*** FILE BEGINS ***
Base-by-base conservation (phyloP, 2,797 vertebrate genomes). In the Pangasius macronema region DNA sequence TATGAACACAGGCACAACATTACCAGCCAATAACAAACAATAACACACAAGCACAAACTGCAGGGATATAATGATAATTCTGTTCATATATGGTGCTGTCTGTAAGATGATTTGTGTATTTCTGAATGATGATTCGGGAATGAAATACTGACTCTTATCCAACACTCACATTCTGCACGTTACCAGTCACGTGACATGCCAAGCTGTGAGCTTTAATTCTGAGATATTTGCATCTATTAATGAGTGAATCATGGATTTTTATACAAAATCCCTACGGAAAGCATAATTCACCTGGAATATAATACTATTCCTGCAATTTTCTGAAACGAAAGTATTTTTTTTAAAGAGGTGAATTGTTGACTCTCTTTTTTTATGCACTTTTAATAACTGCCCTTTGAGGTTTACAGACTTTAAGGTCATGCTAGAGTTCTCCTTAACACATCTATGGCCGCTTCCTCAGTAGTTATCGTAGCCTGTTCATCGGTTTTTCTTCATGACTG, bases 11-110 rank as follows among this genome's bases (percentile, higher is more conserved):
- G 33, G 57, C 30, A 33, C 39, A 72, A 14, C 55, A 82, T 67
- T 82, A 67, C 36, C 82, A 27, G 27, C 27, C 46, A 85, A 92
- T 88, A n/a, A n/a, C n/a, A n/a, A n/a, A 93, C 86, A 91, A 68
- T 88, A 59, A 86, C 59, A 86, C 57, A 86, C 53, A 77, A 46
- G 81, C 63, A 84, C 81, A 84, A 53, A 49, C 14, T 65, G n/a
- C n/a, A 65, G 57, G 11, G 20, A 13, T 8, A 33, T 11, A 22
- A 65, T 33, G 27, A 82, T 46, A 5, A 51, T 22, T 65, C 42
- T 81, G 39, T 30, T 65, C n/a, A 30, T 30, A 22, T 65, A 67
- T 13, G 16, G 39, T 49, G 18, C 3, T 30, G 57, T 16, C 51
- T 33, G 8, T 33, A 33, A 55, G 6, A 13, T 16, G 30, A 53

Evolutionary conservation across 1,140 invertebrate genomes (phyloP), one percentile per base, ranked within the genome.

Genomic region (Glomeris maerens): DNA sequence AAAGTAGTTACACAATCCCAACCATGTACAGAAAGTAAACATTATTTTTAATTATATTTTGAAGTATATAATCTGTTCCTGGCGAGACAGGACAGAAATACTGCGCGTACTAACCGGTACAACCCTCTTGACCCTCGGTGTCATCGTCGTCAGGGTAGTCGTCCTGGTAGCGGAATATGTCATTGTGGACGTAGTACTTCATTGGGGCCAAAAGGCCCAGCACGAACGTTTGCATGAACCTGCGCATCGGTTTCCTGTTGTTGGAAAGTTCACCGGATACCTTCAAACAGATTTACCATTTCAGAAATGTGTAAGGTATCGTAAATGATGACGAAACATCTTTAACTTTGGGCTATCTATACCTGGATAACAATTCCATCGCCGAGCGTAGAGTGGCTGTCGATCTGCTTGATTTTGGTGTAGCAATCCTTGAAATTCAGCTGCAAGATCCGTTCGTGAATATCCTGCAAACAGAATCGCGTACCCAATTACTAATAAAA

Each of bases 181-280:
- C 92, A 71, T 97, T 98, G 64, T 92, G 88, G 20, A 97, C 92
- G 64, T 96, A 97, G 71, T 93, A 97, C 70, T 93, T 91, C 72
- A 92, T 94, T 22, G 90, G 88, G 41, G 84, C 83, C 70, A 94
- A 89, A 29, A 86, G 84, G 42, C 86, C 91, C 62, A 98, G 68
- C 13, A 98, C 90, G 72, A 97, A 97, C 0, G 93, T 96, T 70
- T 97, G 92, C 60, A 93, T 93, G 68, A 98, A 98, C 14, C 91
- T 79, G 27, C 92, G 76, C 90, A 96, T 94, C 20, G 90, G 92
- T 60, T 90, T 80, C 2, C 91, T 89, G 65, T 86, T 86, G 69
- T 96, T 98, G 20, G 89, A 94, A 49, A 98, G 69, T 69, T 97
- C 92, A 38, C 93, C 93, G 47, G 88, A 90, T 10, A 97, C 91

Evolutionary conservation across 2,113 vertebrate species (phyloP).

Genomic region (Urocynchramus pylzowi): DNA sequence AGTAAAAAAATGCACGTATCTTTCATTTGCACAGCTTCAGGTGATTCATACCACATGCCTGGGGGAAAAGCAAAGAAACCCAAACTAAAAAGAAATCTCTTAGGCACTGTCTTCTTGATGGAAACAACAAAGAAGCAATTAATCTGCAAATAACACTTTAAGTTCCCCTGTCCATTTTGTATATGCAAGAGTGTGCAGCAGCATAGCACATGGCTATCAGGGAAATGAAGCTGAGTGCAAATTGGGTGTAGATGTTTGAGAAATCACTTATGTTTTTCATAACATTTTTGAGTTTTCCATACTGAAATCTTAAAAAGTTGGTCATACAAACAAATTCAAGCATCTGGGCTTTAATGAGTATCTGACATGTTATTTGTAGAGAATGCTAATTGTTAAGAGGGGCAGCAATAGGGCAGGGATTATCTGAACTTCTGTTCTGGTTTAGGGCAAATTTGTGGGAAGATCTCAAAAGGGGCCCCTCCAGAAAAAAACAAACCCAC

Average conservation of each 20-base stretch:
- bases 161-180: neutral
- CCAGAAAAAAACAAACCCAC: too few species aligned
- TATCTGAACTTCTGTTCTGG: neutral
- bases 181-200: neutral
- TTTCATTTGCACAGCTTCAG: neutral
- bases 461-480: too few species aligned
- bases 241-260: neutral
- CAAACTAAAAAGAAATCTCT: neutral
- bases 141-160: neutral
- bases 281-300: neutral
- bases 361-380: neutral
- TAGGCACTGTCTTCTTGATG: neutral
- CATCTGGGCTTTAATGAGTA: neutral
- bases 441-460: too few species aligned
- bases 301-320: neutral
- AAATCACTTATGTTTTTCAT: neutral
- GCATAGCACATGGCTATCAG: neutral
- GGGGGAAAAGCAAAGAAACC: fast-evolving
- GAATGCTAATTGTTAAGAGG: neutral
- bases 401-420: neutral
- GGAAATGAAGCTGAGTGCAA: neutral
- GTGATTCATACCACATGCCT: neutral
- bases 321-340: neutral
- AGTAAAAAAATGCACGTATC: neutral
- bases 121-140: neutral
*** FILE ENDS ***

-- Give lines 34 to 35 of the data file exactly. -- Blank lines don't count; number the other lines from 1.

- bases 241-260: neutral
- CAAACTAAAAAGAAATCTCT: neutral